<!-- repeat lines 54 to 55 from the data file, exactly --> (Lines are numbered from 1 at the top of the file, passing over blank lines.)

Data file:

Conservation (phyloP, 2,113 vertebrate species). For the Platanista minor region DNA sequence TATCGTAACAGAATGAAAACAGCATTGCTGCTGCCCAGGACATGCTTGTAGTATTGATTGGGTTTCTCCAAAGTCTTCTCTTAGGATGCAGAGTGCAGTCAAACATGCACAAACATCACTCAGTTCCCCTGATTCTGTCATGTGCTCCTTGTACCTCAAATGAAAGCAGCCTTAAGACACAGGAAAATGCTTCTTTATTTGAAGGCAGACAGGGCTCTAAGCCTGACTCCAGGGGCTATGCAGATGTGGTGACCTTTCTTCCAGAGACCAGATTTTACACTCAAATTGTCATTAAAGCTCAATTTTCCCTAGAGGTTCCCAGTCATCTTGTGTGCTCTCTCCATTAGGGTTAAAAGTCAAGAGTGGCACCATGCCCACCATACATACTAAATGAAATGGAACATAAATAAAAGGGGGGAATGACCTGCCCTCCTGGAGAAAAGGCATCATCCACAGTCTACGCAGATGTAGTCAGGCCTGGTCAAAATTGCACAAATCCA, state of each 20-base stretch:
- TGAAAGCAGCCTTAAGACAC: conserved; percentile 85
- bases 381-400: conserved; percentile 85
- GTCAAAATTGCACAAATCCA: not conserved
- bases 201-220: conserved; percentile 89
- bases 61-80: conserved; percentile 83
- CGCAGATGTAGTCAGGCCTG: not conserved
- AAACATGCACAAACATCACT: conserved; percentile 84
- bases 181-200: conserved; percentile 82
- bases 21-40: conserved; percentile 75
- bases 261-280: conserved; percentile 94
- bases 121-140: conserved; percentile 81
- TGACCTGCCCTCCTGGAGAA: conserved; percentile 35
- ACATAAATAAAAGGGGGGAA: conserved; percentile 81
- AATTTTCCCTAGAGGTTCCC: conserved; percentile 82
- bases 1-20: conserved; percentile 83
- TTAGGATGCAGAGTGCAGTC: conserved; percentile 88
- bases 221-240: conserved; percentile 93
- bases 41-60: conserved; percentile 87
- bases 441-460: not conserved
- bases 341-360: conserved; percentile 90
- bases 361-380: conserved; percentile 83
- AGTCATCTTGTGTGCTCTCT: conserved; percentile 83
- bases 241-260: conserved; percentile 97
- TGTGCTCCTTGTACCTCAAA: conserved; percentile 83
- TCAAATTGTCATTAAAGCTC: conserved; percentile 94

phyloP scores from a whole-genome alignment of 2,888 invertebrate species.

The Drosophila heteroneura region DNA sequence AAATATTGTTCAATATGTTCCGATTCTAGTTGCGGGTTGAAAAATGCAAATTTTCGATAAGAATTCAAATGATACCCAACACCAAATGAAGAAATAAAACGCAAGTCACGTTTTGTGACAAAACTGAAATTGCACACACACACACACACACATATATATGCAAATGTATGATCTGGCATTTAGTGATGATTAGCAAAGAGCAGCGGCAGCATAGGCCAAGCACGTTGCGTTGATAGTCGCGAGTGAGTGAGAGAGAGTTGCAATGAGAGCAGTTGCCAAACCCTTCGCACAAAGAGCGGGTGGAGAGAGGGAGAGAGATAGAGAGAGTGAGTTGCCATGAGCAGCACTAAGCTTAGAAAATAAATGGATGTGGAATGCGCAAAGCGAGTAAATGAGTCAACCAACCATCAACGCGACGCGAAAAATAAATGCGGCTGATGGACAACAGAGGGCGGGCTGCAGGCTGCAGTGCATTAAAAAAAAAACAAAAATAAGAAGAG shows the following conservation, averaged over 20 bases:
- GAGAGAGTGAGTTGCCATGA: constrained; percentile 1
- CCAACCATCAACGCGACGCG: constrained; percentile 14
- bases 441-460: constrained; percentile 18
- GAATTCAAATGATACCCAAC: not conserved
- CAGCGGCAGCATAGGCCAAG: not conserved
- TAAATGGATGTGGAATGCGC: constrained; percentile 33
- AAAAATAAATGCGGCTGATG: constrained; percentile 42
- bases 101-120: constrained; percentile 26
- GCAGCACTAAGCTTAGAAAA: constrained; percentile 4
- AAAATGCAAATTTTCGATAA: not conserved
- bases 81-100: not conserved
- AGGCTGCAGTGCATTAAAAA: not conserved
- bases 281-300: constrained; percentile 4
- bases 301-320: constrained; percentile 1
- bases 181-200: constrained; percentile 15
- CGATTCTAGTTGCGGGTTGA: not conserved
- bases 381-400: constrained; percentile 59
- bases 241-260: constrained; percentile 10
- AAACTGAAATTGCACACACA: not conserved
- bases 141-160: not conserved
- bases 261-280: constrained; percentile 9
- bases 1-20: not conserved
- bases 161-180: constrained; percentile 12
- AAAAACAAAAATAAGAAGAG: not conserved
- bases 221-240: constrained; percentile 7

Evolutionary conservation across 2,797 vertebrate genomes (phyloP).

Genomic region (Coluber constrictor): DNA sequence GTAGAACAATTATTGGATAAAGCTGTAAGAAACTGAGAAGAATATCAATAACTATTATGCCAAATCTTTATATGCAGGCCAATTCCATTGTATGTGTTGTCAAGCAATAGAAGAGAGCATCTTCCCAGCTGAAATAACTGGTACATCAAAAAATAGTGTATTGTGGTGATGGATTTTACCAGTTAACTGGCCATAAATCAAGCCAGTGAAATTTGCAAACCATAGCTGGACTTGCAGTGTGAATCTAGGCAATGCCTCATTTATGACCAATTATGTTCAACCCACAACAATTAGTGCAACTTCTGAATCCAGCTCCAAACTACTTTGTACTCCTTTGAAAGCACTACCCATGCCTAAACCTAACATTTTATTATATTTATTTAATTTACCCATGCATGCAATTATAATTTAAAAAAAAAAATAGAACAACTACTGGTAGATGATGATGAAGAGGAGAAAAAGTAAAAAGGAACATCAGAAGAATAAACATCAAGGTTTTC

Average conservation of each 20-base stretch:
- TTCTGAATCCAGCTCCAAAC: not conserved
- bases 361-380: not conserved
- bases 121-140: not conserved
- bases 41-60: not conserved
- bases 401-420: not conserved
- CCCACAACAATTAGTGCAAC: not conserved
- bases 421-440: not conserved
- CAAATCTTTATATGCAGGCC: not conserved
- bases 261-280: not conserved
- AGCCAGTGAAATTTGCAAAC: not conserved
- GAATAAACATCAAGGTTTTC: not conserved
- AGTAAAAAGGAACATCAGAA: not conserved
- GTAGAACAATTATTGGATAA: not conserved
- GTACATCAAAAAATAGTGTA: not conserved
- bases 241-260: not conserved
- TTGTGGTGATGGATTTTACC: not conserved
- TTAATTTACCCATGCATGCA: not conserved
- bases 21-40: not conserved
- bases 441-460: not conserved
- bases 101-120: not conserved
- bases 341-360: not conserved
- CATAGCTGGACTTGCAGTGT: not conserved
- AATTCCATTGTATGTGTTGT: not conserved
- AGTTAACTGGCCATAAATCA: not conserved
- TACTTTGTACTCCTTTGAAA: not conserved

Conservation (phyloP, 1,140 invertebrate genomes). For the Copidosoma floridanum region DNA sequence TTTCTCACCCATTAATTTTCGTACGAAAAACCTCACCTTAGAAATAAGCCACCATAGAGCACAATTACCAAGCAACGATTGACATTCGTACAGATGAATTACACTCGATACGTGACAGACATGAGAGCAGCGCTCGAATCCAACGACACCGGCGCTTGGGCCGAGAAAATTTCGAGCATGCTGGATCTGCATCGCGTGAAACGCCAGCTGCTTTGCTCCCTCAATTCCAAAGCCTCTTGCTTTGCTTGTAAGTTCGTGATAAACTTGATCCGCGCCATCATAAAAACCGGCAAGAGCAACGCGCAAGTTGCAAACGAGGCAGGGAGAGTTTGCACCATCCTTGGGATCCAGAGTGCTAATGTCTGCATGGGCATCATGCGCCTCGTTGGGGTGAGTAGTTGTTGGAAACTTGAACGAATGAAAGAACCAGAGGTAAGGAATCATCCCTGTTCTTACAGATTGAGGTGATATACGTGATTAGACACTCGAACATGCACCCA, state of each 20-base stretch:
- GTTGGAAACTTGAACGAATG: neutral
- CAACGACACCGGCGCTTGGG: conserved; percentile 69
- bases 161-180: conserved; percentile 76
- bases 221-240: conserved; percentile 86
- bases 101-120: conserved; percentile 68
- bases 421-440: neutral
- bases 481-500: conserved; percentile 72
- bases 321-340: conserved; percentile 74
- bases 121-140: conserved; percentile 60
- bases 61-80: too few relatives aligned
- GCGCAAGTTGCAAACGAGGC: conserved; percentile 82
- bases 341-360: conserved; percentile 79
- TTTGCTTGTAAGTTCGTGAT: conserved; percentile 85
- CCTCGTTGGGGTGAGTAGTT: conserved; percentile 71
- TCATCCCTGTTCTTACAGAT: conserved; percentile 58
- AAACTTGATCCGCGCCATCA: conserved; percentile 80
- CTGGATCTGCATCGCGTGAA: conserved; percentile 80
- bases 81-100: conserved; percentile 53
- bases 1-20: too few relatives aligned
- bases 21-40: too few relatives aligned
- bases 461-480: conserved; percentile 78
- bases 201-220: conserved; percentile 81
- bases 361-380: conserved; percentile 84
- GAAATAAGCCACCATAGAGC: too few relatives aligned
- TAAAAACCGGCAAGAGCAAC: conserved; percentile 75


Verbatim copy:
Evolutionary conservation across 2,797 vertebrate genomes (phyloP).

Genomic region (Coluber constrictor): DNA sequence GTAGAACAATTATTGGATAAAGCTGTAAGAAACTGAGAAGAATATCAATAACTATTATGCCAAATCTTTATATGCAGGCCAATTCCATTGTATGTGTTGTCAAGCAATAGAAGAGAGCATCTTCCCAGCTGAAATAACTGGTACATCAAAAAATAGTGTATTGTGGTGATGGATTTTACCAGTTAACTGGCCATAAATCAAGCCAGTGAAATTTGCAAACCATAGCTGGACTTGCAGTGTGAATCTAGGCAATGCCTCATTTATGACCAATTATGTTCAACCCACAACAATTAGTGCAACTTCTGAATCCAGCTCCAAACTACTTTGTACTCCTTTGAAAGCACTACCCATGCCTAAACCTAACATTTTATTATATTTATTTAATTTACCCATGCATGCAATTATAATTTAAAAAAAAAAATAGAACAACTACTGGTAGATGATGATGAAGAGGAGAAAAAGTAAAAAGGAACATCAGAAGAATAAACATCAAGGTTTTC